Climate and National Security: Exploring the Connection
by Jeff Kueter
September 17, 2012
In Climate and National Security: Exploring the Connection, Marshall Institute President Jeff Kueter considers the evidence for the assertion that changing environmental conditions brought on by human emissions of greenhouse gases will negatively impact U.S. national security.
"In my view, an objective review of the evidence shows little support for this argument," Kueter concludes. "Studies of the sources of conflict show plainly that environmental factors rarely incite conflict between states or within states. In fact, experience shows the more probable outcome is cooperation."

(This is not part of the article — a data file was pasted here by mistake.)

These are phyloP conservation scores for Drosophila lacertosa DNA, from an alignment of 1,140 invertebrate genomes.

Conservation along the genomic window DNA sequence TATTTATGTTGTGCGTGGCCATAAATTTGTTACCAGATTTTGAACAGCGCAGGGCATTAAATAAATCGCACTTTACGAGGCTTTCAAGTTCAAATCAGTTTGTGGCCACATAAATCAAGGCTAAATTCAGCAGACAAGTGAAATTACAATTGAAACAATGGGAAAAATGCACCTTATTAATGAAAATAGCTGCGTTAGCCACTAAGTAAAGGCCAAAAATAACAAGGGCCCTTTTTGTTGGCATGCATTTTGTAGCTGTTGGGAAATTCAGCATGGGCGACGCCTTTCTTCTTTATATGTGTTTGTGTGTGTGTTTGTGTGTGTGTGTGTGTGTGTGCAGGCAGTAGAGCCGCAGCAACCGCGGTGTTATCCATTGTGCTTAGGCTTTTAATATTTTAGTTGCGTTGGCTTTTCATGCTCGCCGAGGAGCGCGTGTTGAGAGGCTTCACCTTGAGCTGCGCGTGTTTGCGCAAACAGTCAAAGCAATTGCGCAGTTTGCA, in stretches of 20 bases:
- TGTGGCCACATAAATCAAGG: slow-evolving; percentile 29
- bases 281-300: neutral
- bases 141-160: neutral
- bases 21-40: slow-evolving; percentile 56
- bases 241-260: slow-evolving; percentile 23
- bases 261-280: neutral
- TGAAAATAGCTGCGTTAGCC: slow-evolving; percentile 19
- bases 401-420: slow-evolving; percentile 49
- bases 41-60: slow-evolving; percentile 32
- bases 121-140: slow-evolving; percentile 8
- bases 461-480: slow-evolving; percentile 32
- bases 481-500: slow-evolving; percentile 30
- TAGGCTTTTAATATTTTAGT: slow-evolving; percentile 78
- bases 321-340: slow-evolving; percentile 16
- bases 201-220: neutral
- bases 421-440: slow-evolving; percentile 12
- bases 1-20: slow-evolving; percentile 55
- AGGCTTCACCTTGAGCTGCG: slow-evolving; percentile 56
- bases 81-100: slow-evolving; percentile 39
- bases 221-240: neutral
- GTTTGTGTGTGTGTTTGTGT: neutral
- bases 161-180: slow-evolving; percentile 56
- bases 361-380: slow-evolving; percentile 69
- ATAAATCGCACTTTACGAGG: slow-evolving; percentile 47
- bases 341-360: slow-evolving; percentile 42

In summary, efforts to link climate change to the deterioration of U.S. national security rely on improbable scenarios, imprecise and speculative methods, and scant empirical support. Accepting the connection can lead to the dangerous expansion of U.S. security concerns, inappropriately applied resources, and diversion of attention from more effective responses to known environmental challenges. The danger of this approach is that it offers a sense of urgency which may not be warranted, given the gaps in the current state of knowledge about climate, the known flaws in the methods used to construct the scenarios on which these security scenarios are based, and confusion over the underlying causes of those security concerns.